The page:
Downed corn

After storms rolled through the Midwest Aug. 10, many farmers faced damage, including corn knocked down in many fields. Producers have some options for downed corn in fields, although the best course of action can depend on a variety of factors, says Beth Doran, Iowa State University Extension beef specialist in Orange City.

“It depends on how down the stuff is, what the maturity is and whether they were experiencing drought,” she says.

As a first step, Doran says it is a good idea to check chemical labels that were used on the fields to make sure the corn can be fed to livestock. Producers should also check with crop insurance agents first to have an adjuster view the fields before pursuing feed options. After those basics comes an evaluation of how knocked down the corn is.

“How well is it standing?” Doran says. “Is it partially standing or is it down? Some of that corn is still plenty wet.”

Corn needs to be about 65% moisture to chop for silage and put in a bunker or pile. If it’s too wet it can have issues with spoilage. Doran says farmers can leave damaged corn as is to continue drying down if it is mostly standing.

“If they think they can let it stand and dry down until it’s ready, that would be ideal given the circumstances,” she says.

If the corn is too wet and is knocked down fully, producers can mow it off and then let it finish drying. Doran says rotary style heads work best for cutting corn. Farmers can windrow the corn or cut it into swaths. Windrows are slower to dry, which can risk more spoilage.

Mowing the corn into swaths allows for faster drying, but Doran says there is more potential for soil to spoil it. She says in general ag engineers recommend mowing into windrows, but it can depend on the situation. Producers can contact their equipment dealer for information on the best settings for mowing the corn.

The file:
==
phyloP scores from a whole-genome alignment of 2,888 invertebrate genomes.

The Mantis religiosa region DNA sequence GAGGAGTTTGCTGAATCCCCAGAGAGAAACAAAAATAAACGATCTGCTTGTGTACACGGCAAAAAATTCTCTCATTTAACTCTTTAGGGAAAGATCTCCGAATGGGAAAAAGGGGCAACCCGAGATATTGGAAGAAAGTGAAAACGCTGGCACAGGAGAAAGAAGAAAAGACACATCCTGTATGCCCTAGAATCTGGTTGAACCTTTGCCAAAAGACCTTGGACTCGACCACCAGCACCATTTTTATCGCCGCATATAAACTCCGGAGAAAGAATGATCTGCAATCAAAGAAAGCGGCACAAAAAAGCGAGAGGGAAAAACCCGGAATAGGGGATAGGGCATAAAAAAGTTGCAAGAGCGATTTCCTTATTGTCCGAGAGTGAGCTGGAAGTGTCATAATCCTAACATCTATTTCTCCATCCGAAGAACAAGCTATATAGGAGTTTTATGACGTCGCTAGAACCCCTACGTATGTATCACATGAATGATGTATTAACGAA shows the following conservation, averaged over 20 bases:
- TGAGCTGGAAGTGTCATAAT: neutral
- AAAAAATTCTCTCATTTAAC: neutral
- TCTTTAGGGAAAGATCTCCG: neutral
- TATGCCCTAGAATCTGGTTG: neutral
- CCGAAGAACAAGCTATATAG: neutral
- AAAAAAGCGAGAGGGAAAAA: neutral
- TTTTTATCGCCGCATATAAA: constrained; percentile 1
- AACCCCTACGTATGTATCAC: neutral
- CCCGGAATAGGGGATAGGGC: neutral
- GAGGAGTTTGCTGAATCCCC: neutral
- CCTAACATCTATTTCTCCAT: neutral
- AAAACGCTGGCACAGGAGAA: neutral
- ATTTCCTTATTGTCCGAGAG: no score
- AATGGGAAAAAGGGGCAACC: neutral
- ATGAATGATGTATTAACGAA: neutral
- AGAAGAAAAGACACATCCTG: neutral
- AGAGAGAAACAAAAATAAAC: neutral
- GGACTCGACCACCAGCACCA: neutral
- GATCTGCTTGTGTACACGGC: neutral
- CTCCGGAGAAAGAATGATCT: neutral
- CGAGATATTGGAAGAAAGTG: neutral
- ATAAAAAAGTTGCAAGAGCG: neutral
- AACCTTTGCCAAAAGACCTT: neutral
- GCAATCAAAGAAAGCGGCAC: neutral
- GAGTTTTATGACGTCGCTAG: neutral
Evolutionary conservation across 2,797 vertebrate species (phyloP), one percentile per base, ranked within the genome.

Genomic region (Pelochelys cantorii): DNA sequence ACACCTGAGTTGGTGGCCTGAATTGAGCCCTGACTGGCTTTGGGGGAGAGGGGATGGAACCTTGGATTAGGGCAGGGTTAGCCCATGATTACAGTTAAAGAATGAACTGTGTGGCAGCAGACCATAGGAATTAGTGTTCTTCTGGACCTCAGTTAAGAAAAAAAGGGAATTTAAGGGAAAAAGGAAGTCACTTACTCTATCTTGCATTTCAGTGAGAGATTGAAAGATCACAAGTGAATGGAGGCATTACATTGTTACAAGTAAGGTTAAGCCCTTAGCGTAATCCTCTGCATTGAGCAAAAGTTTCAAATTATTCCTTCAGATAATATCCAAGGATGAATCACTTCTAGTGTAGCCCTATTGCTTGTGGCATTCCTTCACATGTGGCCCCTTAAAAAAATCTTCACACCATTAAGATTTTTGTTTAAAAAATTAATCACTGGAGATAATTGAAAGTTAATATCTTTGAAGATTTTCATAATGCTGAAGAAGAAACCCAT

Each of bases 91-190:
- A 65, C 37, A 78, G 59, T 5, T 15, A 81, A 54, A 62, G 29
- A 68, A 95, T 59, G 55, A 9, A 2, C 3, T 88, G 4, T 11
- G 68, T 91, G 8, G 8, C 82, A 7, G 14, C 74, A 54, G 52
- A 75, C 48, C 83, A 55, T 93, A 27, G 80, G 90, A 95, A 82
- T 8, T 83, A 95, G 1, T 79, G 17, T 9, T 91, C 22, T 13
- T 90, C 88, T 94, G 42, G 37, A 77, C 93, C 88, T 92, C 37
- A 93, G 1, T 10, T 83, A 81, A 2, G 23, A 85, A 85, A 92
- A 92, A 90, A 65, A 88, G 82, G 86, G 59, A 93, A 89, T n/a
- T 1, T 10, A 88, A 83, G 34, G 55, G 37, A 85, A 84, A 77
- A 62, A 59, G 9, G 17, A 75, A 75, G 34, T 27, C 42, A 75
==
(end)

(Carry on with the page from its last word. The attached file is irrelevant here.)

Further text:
“You want to cut against the downed corn,” Doran says. “Go against the direction that the crop’s going. And they’re probably going to have to go slower. It probably won’t be like a typical silage cutting.”

When the mowed corn dries, farmers can chop it for silage. She says producers should not expect to be able to get 100% of the corn picked up.

Gene Schmitz, a University of Missouri Extension livestock specialist, says it is important to get silage packed tightly.

“You just can’t overpack it,” he says. “If we don’t get the oxygen excluded we have a lot of spoilage.”

He says packing silage between hay bales or in a pile on the ground can be tough to get the edges packed tightly enough, but he says it is possible.

“We just lose an awful lot of feed value by not getting it packed well,” Schmitz says. “I’ve seen piles work as long as they’re packed well and packed out to the edge. Those edges are really critical.”

Doran says for drought stressed corn, it would be a good idea to test it for nitrates four to five weeks after chopping and packing it. The fermentation process will reduce nitrate levels, but if they are still too high producers can blend the silage with other feed and feed it to less-susceptible cattle, such as higher-weight calves and open cows. Cows that are pregnant could face more adverse effects from higher nitrate levels.

Doran says producers can also green-chop the corn and feed it, although nitrate levels won’t decrease that way.

“I would recommend they only chop what they can feed in one feeding,” she says, “and I would chop it in the morning.”

Farmers can reach out to Extension personnel if they have questions.

“There’s no standard answer,” Doran says. “I wish I could just give one answer. It’s just going to depend from farm to farm.”


Ben Herrold is Missouri field editor, writing for Missouri Farmer Today, Iowa Farmer Today and Illinois Farmer Today.